Friday, December 1, 2023
HomeLead StoryParliament to review govt spending on security for mining projects

Parliament to review govt spending on security for mining projects

Burma’s parliament is planning to review government spending on the deployment of army battalions to provide security for state-owned mining projects across the country, which is estimated to cost millions of kyat each year.

The upper house’s Mines and Natural Resources Committee has criticised the government for spending money allocated to the Ministry of Mines on military expenditures – a practice that dates back to the junta era.

The committee’s secretary, Hla Swe, told DVB that millions of kyat have been spent annually on the deployment of 16 army battalions to protect natural resource projects owned by six government ministries, including the Ministry of Mines, since former junta leader Ne Win’s rule.

“Ideally, the spending for security on extractive projects should be under the defence budget, but it has been designated to the ministries running the projects,” said Hla Swe. “We are going to suggest that it should be allocated to the defence budget.”

Hla Swe explained that the Ministry of Mines is currently paying for six army battalions deployed to Kachin state’s Hpakant jade mining region and a ruby mine in southern Shan state’s Mongshu, although he refused to disclose the amount spent.

Burma’s armed forces are already allocated over 20 percent or one fifth of the annual budget, compared to 4.4 percent on education and 3.7 percent on healthcare.

Militarisation near natural resource projects has been linked to an increase in fighting with ethnic minority rebels across the country, including the resource-rich Kachin state where conflict has raged for over two years. Last year, government troops pushed the Kachin Independence Army out of the Hpakant region as part of their northward offensive against the rebels.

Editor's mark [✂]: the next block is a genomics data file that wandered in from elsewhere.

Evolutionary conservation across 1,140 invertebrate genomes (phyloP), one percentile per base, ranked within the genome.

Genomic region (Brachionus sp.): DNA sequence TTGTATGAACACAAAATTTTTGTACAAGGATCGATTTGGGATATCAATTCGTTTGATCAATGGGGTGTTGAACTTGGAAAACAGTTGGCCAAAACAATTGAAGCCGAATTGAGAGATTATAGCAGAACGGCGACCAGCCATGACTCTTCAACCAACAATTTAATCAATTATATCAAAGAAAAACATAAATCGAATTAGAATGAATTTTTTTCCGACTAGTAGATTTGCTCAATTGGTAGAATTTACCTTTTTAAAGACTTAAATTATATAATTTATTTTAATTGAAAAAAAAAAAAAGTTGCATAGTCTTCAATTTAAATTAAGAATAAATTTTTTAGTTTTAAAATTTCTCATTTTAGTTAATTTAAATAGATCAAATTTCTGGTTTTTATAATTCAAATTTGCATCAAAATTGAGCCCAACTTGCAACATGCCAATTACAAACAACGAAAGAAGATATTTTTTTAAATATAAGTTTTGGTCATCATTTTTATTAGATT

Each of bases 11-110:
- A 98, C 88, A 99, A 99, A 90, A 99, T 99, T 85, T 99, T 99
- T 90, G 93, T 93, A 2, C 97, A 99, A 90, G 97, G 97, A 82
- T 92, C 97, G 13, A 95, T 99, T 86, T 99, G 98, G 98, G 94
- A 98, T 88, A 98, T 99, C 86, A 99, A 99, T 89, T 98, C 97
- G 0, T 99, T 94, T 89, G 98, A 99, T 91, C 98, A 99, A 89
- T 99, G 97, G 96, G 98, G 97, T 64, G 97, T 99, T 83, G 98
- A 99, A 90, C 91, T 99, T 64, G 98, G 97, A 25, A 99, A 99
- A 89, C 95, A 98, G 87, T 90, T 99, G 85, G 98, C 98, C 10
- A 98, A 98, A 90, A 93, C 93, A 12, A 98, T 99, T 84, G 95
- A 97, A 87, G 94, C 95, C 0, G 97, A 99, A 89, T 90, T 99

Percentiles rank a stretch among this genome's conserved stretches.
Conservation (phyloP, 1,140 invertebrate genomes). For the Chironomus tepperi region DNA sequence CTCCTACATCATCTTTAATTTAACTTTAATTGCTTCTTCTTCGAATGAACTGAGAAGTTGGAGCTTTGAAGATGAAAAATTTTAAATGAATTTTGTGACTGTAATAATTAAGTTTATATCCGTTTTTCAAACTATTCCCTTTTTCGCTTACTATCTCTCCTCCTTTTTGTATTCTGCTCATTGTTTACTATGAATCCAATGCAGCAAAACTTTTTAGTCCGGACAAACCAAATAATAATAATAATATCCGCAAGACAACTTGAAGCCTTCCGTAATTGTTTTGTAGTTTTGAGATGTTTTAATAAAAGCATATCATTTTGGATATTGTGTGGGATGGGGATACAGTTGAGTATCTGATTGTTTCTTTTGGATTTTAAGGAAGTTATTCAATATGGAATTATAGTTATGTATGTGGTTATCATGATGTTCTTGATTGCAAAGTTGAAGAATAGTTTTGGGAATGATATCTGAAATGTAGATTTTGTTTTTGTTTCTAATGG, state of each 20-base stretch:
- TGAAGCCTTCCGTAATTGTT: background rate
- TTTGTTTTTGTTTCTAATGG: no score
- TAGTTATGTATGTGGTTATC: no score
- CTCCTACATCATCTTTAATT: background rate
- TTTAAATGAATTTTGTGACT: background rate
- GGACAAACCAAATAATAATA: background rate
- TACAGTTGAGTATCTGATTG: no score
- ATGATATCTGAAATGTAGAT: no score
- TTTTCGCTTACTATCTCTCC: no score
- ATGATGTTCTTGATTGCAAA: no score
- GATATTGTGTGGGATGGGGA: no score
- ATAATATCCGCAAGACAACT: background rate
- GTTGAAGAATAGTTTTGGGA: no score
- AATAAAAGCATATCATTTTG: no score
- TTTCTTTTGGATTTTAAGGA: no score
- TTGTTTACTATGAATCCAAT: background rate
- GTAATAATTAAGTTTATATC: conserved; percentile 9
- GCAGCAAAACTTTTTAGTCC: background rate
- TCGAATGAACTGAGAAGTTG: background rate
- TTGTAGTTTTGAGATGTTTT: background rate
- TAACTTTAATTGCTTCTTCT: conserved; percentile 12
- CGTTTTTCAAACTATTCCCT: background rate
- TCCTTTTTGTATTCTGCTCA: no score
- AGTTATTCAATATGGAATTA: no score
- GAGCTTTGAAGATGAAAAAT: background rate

On Monday, a report by Burma News International warned that natural resource investments in ethnic minority regions were likely to obstruct the peace process.

“Business concessions in ceasefire talks are also seen by some to be a ploy by the government to turn ethnic leaders into “mini-cronies” while also performing a public relations stunt to attract more foreign investors,” said the report.

The quasi-civilian government led by President Thein Sein has pledged to improve transparency and good governance in the country’s natural resource sector. But it is unclear whether he will be able to reform the notoriously secretive armed forces, which is known to have significant financial interests in Burma’s lucrative natural resource industries.

Billions of dollars are estimated to have gone missing from state coffers over decades of military rule. The military also enjoys the benefits of a Special Funds Law, announced in March 2011, which allows the army chief to channel unlimited finance to the military without parliamentary consent.


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